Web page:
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Evil, Genocide and the Limits of Recognition

. World: The third term of recognition Hegel gestures towards the possible political significance of evil as world annihilation but does not fully conceptualize this dynamic, and the more recent variants of recognition theory inspired by Hegel seem to offer little help in this regard. This underdeveloped but tantalizing aspect of his phenomenology of ‘voiding’ a shared world of

in Recognition and Global Politics

, to a large extent, on whether language is seen as a transparent conveyor of meaning or not. If language is seen as a neutral conveyor of meaning (as is mostly the case in phenomenology and symbolic interactionism), this naturally leads to little interest in the systematic study of linguistic practices and the language in texts. Discourse analysis Social constructivist approaches drawing on discourse

in Rethinking European Union Foreign Policy
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Surveillance and transgender bodies in a post-9/ 11 era of neoliberalism

hypervisible – to state institutions? For whom is visibility an available political strategy, and at what cost?’ (Beauchamp 2013 : 52). And to this I would add, for whom is invisibility a political strategy? Sara Ahmed’s ( 2006 ) brilliant theorisation of racialised space, mobility, and movement comes to mind here as well. Building upon Ahmed’s ( 2006 : 139) argument that ‘[a]‌ phenomenology of “being stopped” might take us in a

in Security/ Mobility
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The predicament of history

négritude are significant in this respect. So too, as Mary Chamberlain establishes, was George Lamming’s entry in the middle 1950s into the Parisian intellectual milieu which brought together Sartrean phenomenology and négritude – from which so much contemporary thinking on ‘the fact of blackness’ has subsequently derived. Insofar as French philosophy touched the intellectual culture of the British in

in West Indian intellectuals in Britain

civilisations Moreover, he develops a methodology best described as post-​transcendental phenomenology, centring on a phenomenological concept of ‘world’ fashioned over the course of an intellectual career (see Adams and Arnason, 2016). With this methodology, he reconstructs Eisenstadt’s ‘cultural ontologies’ via a reinterpretation of Weber as diverse cultural and inter-​cultural articulations of the world. In his chief work Civilizations in Dispute, his agenda for ongoing inquiry is organised around the cultural, political and economic constitution of civilisations; in his

in Debating civilisations
Locating the monsters in the machine: an investigation of faith

interpreters of Pakistani Muslim heritage. We see this chapter as filling a significant gap, not only in terms of evidence, but also in current research and public debates on asylum seekers from Muslim-majority countries. References Ahmed, S. (2007). A phenomenology of whiteness. Feminist Theory, 8(2), 149–168. Anderson, B. (2013). Us and Them? The Dangerous Politics of Immigration Control. Oxford: Oxford University Press. Boswell, C. (2009). The Political Uses of Expert Knowledge: Immigration Policy and Social Research. Cambridge: Cambridge University Press. Botterill, L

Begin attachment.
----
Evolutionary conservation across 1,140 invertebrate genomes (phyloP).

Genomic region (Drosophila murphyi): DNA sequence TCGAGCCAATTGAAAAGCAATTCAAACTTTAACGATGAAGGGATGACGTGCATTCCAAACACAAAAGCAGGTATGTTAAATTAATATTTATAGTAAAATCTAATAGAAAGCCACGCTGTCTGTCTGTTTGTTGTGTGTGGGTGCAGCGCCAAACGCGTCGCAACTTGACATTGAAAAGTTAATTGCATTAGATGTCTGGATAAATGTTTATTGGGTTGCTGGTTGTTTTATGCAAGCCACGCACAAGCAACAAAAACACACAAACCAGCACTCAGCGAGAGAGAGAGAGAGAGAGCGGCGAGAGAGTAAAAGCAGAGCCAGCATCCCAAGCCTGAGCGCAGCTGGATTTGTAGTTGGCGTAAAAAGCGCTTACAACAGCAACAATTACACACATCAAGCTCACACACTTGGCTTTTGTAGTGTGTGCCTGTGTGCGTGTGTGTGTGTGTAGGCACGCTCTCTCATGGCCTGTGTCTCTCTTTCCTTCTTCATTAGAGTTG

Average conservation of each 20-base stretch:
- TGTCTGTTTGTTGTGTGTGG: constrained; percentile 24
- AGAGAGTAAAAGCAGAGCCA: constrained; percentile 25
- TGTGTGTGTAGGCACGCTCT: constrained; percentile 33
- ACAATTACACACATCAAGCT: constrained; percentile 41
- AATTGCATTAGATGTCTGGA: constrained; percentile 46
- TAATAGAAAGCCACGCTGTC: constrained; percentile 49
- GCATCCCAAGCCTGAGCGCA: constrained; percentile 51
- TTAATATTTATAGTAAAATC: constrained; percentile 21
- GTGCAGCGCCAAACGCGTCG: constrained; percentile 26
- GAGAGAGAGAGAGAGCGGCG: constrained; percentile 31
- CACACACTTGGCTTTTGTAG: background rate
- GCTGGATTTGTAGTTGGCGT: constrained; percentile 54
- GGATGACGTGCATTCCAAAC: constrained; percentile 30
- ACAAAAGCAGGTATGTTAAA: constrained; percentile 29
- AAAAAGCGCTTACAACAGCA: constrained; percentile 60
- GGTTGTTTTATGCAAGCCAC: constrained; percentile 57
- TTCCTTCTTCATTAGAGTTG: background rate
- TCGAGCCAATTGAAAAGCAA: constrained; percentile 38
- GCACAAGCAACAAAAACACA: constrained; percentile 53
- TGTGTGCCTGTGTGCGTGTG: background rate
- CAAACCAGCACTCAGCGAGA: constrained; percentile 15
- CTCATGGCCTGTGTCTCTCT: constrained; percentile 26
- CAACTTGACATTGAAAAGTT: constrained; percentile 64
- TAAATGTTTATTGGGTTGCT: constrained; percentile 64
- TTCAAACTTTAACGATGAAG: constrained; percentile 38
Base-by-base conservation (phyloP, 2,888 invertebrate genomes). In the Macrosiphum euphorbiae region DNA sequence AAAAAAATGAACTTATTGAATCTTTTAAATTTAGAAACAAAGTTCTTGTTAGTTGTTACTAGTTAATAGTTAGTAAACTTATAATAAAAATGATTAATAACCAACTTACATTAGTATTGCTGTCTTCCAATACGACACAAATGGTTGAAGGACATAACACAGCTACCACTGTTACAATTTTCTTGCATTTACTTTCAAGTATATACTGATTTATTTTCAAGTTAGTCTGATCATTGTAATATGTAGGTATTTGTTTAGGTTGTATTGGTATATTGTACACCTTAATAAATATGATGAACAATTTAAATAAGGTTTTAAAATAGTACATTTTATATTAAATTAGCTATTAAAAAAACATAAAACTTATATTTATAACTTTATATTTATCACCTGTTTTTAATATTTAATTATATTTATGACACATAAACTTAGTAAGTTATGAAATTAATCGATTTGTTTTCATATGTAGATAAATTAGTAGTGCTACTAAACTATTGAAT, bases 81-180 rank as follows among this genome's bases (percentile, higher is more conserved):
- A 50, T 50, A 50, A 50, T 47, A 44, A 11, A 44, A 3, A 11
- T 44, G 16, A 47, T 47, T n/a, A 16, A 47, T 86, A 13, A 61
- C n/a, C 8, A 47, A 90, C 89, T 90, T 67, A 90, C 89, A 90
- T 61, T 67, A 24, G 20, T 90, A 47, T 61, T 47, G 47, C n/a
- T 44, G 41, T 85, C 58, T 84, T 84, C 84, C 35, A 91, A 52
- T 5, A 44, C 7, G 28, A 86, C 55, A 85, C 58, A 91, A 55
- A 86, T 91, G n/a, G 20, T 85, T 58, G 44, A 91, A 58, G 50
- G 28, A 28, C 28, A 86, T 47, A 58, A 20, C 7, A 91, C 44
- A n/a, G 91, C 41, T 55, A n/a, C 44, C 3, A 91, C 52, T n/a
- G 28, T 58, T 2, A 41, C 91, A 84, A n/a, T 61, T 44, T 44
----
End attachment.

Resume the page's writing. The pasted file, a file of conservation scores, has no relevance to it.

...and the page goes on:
in Science and the politics of openness
The paradoxes of sustainability and Michel Houellebecq’s The Possibility of an Island Accessed 17 March 2017. Braidotti, Rosi 2013. The Posthuman. Cambridge: Polity. Christian, David 2014 [2004]. Maps of Time: An Introduction to Big History. Berkeley: University of California Press. Connolly, Kate 2013. ‘Wurst Policy Ever? German “Veggie Day” Plan Leaves Greens Trailing’, Guardian 13 September. Accessed 21 February 2017. De Mul, Jos 2014. ‘The Possibility of an Island: Michel Houellebecq’s Tragic Humanism’, Journal of Aesthetics and Phenomenology

in Literature and sustainability
State–society relations and conflict in post-socialist Transcaucasia

193 Barbara Christophe analytical framework, that may serve as a guideline for further comparative research on state collapse and state building in Transcaucasia. The phenomenology of ‘new war’ The first thesis directly contradicts assumptions which are still widespread in the literature on Transcaucasian affairs. This region is commonly analysed in terms of a naive culturalistic paradigm. Conflict and violence seem to be triggered either by the aggravation of objective ethnic grievances or by the clash of contrasting concepts of ethnic identities. The main players in

in Potentials of disorder
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Aesthetics, fragmentation and community

. Instead of disappearing or becoming nothing more than the heritage of a bygone age, art, in Hegel’s slightly strange formulation, ‘points beyond itself ’. Hegel’s description of the meaning of art’s ‘pointing beyond itself ’ that follows the occurrence of the phrase in the ‘Introduction’ to the Aesthetics repeats his argument in the Phenomenology which states that Spirit simply moves beyond art to dialectical reason and philosophy. Thus, Hegel states quite simply that, although one ‘may well hope that art will always rise higher and come to perfection . . . the form of

in The new aestheticism

is the suggestion that human beings acquire social existence intersubjectively and dialogically (Fraser and Honneth 2003 ; McQueen 2011 ). As Hegel himself famously declared in The Phenomenology of Spirit ( 1977 ), recognition entails the achievement of self-consciousness and affirmation of one's autonomy and freedom in relation to others – that is, the emergence of a subject ‘with particular

in Recognition and Global Politics